The new National Building Code the province is adopting is intended to create a level playing field for home construction but a local contractor has concerns.
Eddie Baird owns Baird Construction and Moveall Structures in Morell. Foundation work makes up a majority of the company’s revenue.
Mr Baird has been in the business for 38 years and supports the new code. However, he said it falls short when it comes to foundational work.
“Prince Edward Island is a bit different from the rest of Canada," he said, adding that the soil has more moisture.
"Frost is a big hindrance here, that’s why we go above the code."
The code has gained Mr Baird’s support because it creates a standard to protect residents
“The homeowner knows they’re getting something done and done right,” he said.
Mr Baird has concerns about inspections and potential delays. In his mind the process could create issues during construction season. Under the new code, work must be inspected meaning new homes being built during construction season have to go through the respective town or municipality’s inspector.
“What’s going to happen in July when everybody is looking for the same inspections at the same time?” Mr Baird said.
Towns and municipalities have the option to hire staff in-house to perform inspections and code enforcement, out-source the services or hand over the duties to the province.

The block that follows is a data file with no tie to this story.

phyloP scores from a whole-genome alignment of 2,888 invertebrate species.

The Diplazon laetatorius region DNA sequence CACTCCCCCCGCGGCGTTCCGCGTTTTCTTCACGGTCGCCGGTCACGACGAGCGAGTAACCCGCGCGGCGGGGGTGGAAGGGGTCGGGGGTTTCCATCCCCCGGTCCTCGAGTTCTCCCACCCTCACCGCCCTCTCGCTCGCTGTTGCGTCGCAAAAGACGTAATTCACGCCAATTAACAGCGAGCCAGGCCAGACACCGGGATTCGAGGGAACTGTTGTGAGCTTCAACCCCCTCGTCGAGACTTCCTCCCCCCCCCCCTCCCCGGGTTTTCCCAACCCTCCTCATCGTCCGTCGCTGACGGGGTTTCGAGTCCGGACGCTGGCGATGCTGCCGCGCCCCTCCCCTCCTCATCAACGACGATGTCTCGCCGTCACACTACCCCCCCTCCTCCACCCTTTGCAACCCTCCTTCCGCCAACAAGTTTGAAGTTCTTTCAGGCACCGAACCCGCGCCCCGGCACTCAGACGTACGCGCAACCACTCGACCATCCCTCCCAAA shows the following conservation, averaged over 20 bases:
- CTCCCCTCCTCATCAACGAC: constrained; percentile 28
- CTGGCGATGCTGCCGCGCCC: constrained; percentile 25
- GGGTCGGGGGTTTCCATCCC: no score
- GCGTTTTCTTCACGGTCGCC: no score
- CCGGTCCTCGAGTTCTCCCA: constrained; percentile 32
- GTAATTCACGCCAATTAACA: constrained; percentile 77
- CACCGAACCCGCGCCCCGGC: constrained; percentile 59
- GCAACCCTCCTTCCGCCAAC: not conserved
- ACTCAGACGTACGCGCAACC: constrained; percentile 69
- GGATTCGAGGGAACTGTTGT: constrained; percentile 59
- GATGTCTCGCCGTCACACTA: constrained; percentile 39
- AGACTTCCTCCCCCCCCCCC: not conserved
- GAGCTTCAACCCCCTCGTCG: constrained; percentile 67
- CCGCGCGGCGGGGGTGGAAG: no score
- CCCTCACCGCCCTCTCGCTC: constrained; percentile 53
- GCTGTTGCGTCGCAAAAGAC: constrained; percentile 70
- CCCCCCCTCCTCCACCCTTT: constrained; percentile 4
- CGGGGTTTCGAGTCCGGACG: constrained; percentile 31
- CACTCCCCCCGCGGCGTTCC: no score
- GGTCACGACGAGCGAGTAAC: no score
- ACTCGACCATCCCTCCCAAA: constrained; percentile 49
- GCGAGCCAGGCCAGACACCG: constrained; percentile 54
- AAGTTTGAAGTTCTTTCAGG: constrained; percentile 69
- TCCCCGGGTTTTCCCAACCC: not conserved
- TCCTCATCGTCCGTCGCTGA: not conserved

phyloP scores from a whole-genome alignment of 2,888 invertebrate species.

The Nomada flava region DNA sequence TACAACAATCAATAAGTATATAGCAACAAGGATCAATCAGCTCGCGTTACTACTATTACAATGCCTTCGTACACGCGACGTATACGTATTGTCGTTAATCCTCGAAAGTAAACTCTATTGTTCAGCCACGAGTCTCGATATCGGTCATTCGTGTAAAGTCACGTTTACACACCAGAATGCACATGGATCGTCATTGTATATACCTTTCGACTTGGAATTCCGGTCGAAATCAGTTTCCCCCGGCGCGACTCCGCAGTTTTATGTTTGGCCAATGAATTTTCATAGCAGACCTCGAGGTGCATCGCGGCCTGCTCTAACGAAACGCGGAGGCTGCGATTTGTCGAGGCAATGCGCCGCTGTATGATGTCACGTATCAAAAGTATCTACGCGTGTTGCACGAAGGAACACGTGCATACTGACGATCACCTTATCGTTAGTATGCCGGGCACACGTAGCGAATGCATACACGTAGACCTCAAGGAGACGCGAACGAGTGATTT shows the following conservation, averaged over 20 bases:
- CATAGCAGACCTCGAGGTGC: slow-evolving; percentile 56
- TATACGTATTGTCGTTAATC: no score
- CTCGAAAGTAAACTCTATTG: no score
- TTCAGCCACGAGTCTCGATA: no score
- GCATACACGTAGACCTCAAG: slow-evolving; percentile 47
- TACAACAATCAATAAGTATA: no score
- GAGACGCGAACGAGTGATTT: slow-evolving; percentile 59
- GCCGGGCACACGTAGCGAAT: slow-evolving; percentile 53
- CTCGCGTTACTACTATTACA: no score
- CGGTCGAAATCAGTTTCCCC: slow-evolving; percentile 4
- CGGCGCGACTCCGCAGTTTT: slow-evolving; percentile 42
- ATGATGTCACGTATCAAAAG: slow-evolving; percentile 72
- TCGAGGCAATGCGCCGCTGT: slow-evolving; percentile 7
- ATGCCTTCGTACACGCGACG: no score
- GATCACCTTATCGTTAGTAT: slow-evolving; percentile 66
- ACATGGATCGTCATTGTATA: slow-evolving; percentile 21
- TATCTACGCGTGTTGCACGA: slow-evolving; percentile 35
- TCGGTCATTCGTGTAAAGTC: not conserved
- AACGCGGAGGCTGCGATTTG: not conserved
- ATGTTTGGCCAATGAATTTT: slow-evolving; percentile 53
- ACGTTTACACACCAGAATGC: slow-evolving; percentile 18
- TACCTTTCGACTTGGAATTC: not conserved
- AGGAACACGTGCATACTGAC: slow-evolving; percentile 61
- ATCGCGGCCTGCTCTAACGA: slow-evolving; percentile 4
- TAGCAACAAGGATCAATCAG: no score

The Town of Three Rivers is maintaining its in-house permit system from before the building code but is contracting Coles Associates Ltd of Charlottetown for inspection services.
Three Rivers Mayor Ed MacAulay said the code has been discussed by council since September of last year. Because it hasn’t been proclaimed yet by the province, he said the town is unsure what the next steps will be.
“We’re making contact with the province to find out what their timeline is and what we (Three Rivers) should do in the interim,” Mayor MacAulay said.
Souris Mayor Jo-Anne Dunphy said the town will continue to issue development permits but construction permit applications will now go to the province. There hasn’t been a change to costs for permits in Souris but Mayor Dunphy said that will likely change.
Inspection duties in Souris will be handed off to the province.
“There’s definitely benefits to it,” Ms Dunphy said.
She said the town sent out an expression of interest for apartment building developments to start in 2020.
Morell Mayor David MacAdam said they will stick to letting the province handle permits and inspections because of the community's smaller size.
“I think it’s a great thing. It’s something I’ve watched for probably 15 years and was looking forward to the province getting it. Anything to standardize buildings to code is the way we should be going,” Mr MacAdam said.
The Morell Rink, which has been undergoing major upgrades over the past three years, is being held to the new code as well.
“With our recent renovations at the rink, everything was brought up to the National Building Code,” Mr MacAdam said.
Before serving as mayor of Morell, Mr MacAdam worked in property insurance and said there were numerous instances where a standardized code could have prevented damaged property.
“There are certainly some things that would not have happened like collapsed buildings if the proper trusses were in place,” he said.